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For the concept of resolving an action after its narration, see narration before uncertainty.

Fortune at the end, also written Fortune-at-the-End or FatE, is a type of fortune positioning in random resolution game mechanics. Fortune at the end means that all of the players' decisions affecting the game mechanics are made before the randomness is introduced. That is, as soon as the random result is known, the game mechanic ends with no further mechanical input from the players. (For other meanings, see Terminology and history, below.)

For example, a player may select their character's relevant statistics (e.g. skills or attributes based on what their action will actually be) and/or expend player resources, and these may affect the randomiser (e.g. the dice rolled, the modifier applied, or the number of playing cards drawn from a deck). However, once the dice have hit the table or the playing cards been revealed (or other randomiser has been used), the result is final and the player has no further options to alter the outcome.

Fortune at the end is the most common type of fortune positioning, and is the main type used in popular games such as Dungeons & Dragons 5th edition. It is also the most straightforward type of fortune positioning for players to use, and it maximises the tension arising from the use of the randomiser because all participants know that the random result can't be changed and will establish what happens next in the fiction. (However, in extreme cases, the lack of ability to change a result that might be unsatisfying is one factor that can lead to players and GMs fudging die rolls.)

It is possible for games that primarily use fortune at the end to incorporate fortune in the middle in certain specific cases, e.g. as a result of character abilities. For instance, in Dungeons & Dragons 5th edition, abilities like bardic inspiration or the cleric spell Guidance can provide rare player resources that can be applied after a roll, a characteristic of fortune-in-the-middle mechanics.

Terminology and history[]

The term fortune in fortune at the end is from the terminology of GNS theory and the Big Model, and refers to random resolution, one of three types of resolution.

The term fortune at the end was coined by Ron Edwards on The Forge in 2001, specifically as the complement to the term fortune in the middle that he had previously invented.[1] In this first definition, Edwards described it as:

"Fortune-at-the-END means that all player and GM contribution to a character's action is established prior to rolling ... and the "final word" on the success of the action is given by the Fortune outcome."[1]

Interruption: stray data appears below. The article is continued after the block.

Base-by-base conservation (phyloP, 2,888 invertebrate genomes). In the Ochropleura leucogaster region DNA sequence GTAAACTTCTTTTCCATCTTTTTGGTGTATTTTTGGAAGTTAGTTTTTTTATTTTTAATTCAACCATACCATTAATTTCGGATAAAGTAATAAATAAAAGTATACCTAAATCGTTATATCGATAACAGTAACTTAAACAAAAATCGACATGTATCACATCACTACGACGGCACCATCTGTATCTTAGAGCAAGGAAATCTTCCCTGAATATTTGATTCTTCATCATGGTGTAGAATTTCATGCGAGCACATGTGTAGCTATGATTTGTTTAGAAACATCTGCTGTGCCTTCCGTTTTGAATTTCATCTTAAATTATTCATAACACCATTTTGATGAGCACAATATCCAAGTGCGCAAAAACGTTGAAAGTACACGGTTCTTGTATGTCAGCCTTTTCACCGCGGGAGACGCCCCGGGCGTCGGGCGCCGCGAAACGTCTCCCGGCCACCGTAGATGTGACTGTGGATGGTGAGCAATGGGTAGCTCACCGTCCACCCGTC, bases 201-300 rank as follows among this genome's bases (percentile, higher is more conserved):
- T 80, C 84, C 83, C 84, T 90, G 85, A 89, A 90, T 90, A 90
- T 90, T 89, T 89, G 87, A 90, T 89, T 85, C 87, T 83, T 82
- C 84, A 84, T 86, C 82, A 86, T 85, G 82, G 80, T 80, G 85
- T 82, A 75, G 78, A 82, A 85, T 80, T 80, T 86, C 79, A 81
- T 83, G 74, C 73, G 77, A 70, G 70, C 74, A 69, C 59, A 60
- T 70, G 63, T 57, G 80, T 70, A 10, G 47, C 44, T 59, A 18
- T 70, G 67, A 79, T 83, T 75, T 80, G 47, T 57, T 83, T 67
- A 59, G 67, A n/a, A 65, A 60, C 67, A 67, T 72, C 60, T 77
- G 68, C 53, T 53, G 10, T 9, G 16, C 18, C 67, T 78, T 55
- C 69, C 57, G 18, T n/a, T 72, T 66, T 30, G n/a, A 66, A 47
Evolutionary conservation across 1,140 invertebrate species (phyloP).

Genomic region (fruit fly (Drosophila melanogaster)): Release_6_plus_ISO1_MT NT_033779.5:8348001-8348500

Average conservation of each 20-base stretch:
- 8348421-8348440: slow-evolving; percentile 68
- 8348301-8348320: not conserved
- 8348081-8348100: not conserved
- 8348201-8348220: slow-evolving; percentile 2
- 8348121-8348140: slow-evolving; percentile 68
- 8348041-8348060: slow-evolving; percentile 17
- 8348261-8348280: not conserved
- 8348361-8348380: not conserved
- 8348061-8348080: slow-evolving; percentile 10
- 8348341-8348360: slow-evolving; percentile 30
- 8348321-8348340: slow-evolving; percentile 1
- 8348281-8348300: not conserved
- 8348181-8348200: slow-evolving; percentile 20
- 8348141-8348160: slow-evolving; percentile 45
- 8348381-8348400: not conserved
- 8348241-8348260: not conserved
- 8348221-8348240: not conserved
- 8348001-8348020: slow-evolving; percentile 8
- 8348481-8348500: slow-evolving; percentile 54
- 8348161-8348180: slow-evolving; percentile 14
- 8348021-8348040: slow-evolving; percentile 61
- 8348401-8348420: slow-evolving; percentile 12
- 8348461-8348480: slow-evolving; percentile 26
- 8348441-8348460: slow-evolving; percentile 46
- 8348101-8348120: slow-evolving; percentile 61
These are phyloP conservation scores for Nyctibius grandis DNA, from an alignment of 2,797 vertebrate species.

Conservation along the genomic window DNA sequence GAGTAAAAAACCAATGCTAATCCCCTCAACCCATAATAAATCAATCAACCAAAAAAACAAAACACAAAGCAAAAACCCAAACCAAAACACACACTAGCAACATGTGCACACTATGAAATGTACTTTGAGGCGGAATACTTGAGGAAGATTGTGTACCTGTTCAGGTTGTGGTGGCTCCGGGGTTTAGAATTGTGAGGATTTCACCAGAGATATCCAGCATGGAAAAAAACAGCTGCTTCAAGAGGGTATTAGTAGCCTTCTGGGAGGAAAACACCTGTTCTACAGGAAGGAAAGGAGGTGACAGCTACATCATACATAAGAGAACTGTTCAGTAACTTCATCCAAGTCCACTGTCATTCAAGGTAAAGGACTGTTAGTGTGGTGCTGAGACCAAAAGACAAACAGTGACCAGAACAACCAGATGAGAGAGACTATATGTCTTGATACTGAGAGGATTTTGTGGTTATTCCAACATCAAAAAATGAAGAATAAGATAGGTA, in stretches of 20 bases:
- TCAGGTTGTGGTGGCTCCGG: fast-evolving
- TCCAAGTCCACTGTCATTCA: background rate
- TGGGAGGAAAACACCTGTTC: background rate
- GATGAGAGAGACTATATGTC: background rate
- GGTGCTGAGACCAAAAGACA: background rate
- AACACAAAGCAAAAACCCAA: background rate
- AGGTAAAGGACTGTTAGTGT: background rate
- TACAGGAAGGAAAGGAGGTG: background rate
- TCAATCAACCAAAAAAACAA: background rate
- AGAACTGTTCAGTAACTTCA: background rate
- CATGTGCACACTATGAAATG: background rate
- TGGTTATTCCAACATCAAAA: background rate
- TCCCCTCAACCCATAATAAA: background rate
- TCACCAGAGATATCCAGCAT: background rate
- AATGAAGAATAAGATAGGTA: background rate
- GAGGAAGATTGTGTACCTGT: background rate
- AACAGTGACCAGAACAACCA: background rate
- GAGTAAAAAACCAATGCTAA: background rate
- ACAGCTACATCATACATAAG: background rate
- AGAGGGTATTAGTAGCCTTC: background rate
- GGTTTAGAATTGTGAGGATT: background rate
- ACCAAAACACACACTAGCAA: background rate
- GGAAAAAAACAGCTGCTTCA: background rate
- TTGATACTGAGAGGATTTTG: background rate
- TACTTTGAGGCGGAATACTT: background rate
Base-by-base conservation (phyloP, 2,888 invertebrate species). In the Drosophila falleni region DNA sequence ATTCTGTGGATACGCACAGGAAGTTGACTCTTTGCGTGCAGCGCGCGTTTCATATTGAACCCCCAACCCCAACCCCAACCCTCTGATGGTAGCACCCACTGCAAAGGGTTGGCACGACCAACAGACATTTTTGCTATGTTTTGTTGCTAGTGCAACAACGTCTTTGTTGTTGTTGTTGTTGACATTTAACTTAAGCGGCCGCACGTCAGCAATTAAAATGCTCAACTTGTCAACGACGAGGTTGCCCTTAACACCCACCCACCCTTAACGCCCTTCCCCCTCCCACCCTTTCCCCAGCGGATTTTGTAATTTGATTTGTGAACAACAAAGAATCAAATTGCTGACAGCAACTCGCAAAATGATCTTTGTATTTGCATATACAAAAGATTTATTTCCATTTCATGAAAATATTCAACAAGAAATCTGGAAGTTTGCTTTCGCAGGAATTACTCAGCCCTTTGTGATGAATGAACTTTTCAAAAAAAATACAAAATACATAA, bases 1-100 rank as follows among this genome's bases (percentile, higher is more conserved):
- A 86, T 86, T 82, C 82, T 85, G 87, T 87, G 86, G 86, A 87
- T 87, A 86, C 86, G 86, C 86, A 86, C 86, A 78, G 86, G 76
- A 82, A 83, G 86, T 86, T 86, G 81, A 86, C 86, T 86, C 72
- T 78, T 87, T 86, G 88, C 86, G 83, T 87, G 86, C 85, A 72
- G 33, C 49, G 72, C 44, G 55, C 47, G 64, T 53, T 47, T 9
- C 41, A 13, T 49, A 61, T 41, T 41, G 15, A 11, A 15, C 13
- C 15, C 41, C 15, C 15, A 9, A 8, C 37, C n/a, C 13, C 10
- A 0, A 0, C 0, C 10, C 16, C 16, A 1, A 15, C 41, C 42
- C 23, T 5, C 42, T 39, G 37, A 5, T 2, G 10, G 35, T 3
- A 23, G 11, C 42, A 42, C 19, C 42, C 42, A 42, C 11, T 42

From the start, the term was confusing and conflated mechanical contributions by the players with narrative contributions. This confusion started in Edwards' early examples, which described the player's narration as happening before the resolution process began (narration before uncertainty).[1] For years, the idea that fortune at the end (and fortune in the middle) were defined by whether the actions were narrated before or after the randomisation (instead of whether mechanical decisions could be made only before or also after) was the most commonly understood definition of the term,[2] including in Edwards' own definitions.[3]

However, while the timing of narration can have a significant impact on play, it is largely a stylistic choice that doesn't depend on the rules. When playing a role-playing game in which the random result is the final step of the resolution mechanic (fortune at the end, according to the definition used by this wiki), players can choose whether to narrate their action before or after the random resolution. Different players can narrate at different times; the same player might narrate at different time in different situations. For instance, in some Dungeons & Dragons groups, it is typical to fully narrate social interactions like conversations before calling for a roll, but to leave the full descriptions of attacks and other physical actions until after the success or failure has been determined.

As such, the definition use on this wiki is derived from the views of designers who considered "mechanical decisions" to be the most important consideration,[4] those who considered the players' "choice" to be most important,[5] and those who felt that mechanics were a vital component and that the value of the term had been muddled and debased by shifting definitions.[6]

References[]

  1. 1.0 1.1 1.2 Ron Edwards (2001-08-09). Re: "What is Fortune in the Middle". The Forge Forums. Retrieved 2020-07-21.
  2. Troy Costisick (2011-02-04). "How Do Fortune Resolution Mehcanics Work?". Socratic Design. Retrieved 2020-07-21.
  3. Ron Edwards (2004-05-08). "The Provisional Glossary". The Forge. Retrieved 2020-07-21.
  4. Vincent Baker (lumpley) (2005-12-02). Re: "clarify Fortune in the Middle?". The Forge Forums. Retrieved 2020-07-21.
  5. Moreno Roncucci (2012-06-20). Edit to "Fortune-in-the-middle". Big Model Wiki. Retrieved 2020-07-21.
  6. Justin Alexander (2016-05-17). "Art of Rulings 10 – Fortune Positioning". The Alexandrian. Retrieved 2020-07-21.

External links[]

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